Daily catch-up: an Apple a year, Cameron’s birthday and Thesaurus Club

A selection of items of interest assembled by our political columnist

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1. Five days to the launch of the iPhone 6, and at 7.30 yesterday morning people were camped outside the Apple shop in New York. Via Dan Benton.

2. Prime Minister's Questions was back yesterday. Ed Miliband offered the Opposition's total support in the fight against Isil (or Isis – David Cameron used both terms). He even resisted the temptation to crow about Cameron's U-turn on control orders, seeking merely to confirm that the power to limit the location and movement of terrorist suspects would be "re-introduced".

The Prime Minister said: "I can confirm that it will go ahead, and it is going to require legislation."

Nick Clegg's face gave no clue, but afterwards a Liberal Democrat spokesman was still insisting: “The issue of introducing relocation powers remains under discussion in Government."

3. The best exchange came when Karl Turner, the Labour MP for Kingston upon Hull East, teased the Prime Minister about the timing of the Clacton by-election on 9 October, Cameron's birthday:

"Given the birthday present given to the Prime Minister by the former Member for Clacton, how many more birthday surprises is he expecting from his Tory back benchers?"

"I am sure I will be getting all sorts of pleasant surprises on my birthday. Please do not spoil it by letting me know what they are."

4. "People want a former prime minister to live in a shed on the Isles of Scilly and drive around in an Austin 7": my defence of Tony Blair, philanthropist.

The latest eruption of Blair rage reminded me of what Stephen Bush had written last month:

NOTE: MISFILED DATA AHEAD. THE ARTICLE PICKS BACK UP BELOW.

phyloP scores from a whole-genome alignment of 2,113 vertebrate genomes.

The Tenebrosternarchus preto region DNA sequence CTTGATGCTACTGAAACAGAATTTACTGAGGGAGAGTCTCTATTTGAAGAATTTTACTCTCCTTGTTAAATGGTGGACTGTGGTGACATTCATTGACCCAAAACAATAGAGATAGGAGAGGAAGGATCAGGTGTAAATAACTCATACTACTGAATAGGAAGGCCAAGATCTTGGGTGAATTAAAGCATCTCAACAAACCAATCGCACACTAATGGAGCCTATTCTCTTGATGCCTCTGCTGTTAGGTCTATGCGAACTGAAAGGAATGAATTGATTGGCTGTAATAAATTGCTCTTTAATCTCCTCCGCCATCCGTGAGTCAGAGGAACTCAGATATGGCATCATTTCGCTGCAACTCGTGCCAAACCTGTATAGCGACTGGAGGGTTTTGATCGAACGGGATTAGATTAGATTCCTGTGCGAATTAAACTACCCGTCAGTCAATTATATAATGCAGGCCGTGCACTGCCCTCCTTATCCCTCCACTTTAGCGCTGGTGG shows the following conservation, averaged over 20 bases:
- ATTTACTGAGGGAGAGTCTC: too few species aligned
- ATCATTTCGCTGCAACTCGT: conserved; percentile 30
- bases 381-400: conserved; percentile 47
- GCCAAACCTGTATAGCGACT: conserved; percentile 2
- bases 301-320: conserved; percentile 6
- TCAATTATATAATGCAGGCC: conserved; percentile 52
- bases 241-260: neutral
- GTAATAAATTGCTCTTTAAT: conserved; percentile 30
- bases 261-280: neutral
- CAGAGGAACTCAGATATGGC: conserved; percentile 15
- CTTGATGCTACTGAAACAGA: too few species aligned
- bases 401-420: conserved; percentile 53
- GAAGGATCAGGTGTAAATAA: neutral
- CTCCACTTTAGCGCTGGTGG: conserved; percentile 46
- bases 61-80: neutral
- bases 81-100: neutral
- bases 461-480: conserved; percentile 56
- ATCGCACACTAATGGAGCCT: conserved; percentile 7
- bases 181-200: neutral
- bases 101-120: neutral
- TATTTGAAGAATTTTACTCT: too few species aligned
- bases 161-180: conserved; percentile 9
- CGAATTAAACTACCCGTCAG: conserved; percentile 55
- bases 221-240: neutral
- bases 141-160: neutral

"And if Tony Blair hadn't invaded Iraq, le Carré would never have written Absolute Friends. What a stinker that was."

Though the anti-Blair knee-jerk was far from universal. Margaret Beckett, latterly Foreign Secretary under Blair, spoke to Peter Hennessy on BBC Radio 4. As Zac Murdoch said:

"Very interesting to hear Margaret Beckett talking to Peter Hennessy this morning – she's hardly a Blairite, being always on the left of the party, but however hard he tried to provoke her she only had good to say about Blair. And she said the Cabinet was fully briefed about the Iraq plans and the intelligence; Robin Cook didn't express dissent within Cabinet, only outside, and probably resigned because he was disappointed at losing the Foreign Office, and the [Foreign Office's] UN lawyers thought that the first resolution was a legal mandate for the war and a second wasn't needed."

Others were less indulgent. Ronnie Smith told me:

"Psychological rubbish. He turned out to be a war criminal. Malaysia has found him guilty. Is this why their airliners were attacked?"

Probably a QTWTAIN.

5. Picture of the Day from Yard Of Grass: Wembley and hinterland, 1923. 




6. Finally, thanks to James Martin for this:

"The first rule of Thesaurus Club is you don't talk about, mention, speak of, discuss, or chat about Thesaurus Club."